Edited at January 1, 2022 06:56 PM by WildWillow
Welcome to Willow’s Art Tutorial
I’ll be going over most of the main aspects of art. I will not be touching on choosing stock or background - this is focusing purely on the horse details + mane/tail.
The piece I’ll be using as my demonstration is a personal piece for my WWW filly. I chose to do this piece for the tutorial as it is intense and high contrast. I encourage people beginning to do art or working on their skills to start out with high contrast pieces. When I critique natural pieces from new artists, the weak points are always really strong shadows/highlights and getting the horse to “fit” into their surroundings. This is because these things need to be subtle and so carefully done on natural pieces. With high contrast, the work is a bit more abstract which allows you to work on more freely without worrying about being really subtle in the colorations.
My "equipment": MacBook Pro laptop & Affinity Photo program, no tablet
STEP ONE: Horse Prep
At this stage, I have my background entirely ready for the horse to be inserted.
The first step is to entirely cut the horse out. Use a hard brush for this - you don’t want any blurry edges. I typically use a 3px size. Take your time!!! Rushing only leads to a messy end result.
After the horse is entirely cut out, I play with the “auto settings”. Sometimes I use all four settings and sometimes I only use 1-2. Play around and see what looks right with the stock images. In this case, I used all four. You can see from comparing the before and after that it made the horse darker, higher in contrast, and more blue toned.
Next, I use the denoise tool to take out unnecessary details. This quite literally just gets rid of the “noise”. It creates a cleaner, smoother horse without heavily having to use the smudge tool. You can play around with the intensity of denoise to create your own style. :)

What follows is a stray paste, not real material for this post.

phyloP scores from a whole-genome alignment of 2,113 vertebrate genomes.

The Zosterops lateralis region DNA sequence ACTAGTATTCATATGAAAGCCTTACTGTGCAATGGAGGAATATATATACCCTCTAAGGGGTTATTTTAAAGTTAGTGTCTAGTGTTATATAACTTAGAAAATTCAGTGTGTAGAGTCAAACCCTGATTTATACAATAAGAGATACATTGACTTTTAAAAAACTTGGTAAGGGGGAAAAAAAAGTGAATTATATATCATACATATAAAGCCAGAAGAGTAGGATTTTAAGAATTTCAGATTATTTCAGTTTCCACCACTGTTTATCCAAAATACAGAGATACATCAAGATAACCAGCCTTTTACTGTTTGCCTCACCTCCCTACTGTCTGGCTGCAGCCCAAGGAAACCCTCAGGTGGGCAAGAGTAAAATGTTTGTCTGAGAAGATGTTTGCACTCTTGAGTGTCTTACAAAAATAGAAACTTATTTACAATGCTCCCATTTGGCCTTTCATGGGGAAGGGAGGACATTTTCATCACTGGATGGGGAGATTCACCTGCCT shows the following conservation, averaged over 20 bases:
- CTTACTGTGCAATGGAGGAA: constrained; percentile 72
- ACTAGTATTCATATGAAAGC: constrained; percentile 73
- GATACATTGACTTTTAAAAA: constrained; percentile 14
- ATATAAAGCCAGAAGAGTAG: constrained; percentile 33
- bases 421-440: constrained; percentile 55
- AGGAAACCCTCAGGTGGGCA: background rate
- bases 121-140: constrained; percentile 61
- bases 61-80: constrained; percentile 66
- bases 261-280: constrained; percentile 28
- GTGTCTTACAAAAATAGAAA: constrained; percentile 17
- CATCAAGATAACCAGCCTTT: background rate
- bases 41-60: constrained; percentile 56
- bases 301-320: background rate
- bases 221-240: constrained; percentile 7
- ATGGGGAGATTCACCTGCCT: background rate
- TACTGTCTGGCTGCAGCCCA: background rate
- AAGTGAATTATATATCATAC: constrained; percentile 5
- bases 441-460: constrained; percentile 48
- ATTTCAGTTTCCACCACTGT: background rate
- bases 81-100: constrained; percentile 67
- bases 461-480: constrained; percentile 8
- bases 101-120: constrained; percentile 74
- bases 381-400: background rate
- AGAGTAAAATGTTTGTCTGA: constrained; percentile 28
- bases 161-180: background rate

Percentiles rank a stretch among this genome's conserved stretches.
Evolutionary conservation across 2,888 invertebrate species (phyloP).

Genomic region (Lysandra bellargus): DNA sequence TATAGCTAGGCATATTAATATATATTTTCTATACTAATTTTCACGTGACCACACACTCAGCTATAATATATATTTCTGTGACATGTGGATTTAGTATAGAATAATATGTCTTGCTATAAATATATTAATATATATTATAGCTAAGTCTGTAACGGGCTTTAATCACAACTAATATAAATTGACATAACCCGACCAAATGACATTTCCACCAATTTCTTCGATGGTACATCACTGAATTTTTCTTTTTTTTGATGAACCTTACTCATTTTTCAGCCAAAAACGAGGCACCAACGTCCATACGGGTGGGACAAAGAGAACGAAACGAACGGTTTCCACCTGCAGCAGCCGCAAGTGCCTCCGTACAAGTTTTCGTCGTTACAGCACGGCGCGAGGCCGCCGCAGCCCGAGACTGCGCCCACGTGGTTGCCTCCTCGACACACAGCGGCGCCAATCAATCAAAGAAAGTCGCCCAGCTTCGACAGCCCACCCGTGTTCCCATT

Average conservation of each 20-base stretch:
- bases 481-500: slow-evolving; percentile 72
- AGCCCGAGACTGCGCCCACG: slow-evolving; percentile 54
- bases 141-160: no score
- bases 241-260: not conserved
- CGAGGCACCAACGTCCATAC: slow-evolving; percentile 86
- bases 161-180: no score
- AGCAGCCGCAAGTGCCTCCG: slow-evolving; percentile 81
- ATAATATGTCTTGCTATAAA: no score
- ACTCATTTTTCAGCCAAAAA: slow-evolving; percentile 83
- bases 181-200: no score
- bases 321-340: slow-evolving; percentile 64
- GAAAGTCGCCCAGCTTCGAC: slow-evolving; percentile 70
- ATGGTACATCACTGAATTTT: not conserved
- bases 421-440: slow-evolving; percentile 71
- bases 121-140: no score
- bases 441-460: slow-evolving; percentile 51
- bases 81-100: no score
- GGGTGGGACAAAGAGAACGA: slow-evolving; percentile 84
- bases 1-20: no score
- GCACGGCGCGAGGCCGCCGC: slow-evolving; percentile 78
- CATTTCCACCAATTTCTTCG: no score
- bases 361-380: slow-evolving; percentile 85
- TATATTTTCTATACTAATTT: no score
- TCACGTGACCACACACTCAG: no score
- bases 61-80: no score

Once denoise-d, take a close look at your horse. If there are any rough imperfections, go through with a smudge tool on the settings of a very soft brush and super low intensity (~15%). On this image, I don’t see any rough imperfections but I do find a few spots I’d like to edit out. I’ve circled them in red; a few white dust spots on the legs and grass on the lip. I’ll use a clone tool to get rid of these.
To get rid of the spots, I take a sample of the color close by that would look natural if applied to that spot. Using a very soft brush, I color over these bad spots. You wouldn’t think it would make a big difference but it does!
After following these steps - you’re done for prepping your horse base!
Edited at December 14, 2022 01:13 PM by WildWillow
STEP TWO: Shadows
This is one of the massive steps towards getting your horse to blend into its background!
Note: On this step, I played with brightness/contrast/vibrance on my background until it was tweaked to a look that I like.
With a soft brush, select a dark color. Do not go for straight black as when you play with opacity, it becomes more grey. Figure out what the dominant color of your piece is and adjust your black towards that color - for example, a very very very dark navy or a very very very dark red. In this piece, I’m using a super dark navy.
Apply the shadow where light will not be hitting your horse - so on the legs, belly. I’ve highlighted this in red. Green is where I plan to place highlights, reflecting where the light source (in yellow) would fall.
After knowing where I’m going to put shadows, I apply my dark navy color with a large, very soft brush. I change the setting of this layer to “Multiply”.
I then decrease the opacity of this shadow layer to 80%. This is because I don’t want the shadows higher up on the body to be equally intense as the lower shadows. On a new layer, I go in again and hit back up the spots where shadowing would be the darkest. I also change the setting of this layer to “Multiply”.
STEP THREE: Roan
This horse is getting changed into a roan! I do this step before my highlight because the color of the horse does impact how light I make my highlight color. To do a roan, color change, or any other marking, put the layers for these things ***underneath*** the shadow layers.
To do a roan, find the average light color on the top part of your horse’s body. For this specific horse, this color is:
Next, find the brush you’ll use. In Affinity Photo (AP), they have premade textured brushes. I like to use the 300 “Grunge 2” brush under the category “Texture”. Use this brush with your light color and work with a medium-ish size, to create a roan-like look. Focus the color on the main body, going up the next and down the forelegs. If you’re doing a heavy roan, get a LOT of color on there. If not, be light. My filly is a heavy roan so that is what I will be doing.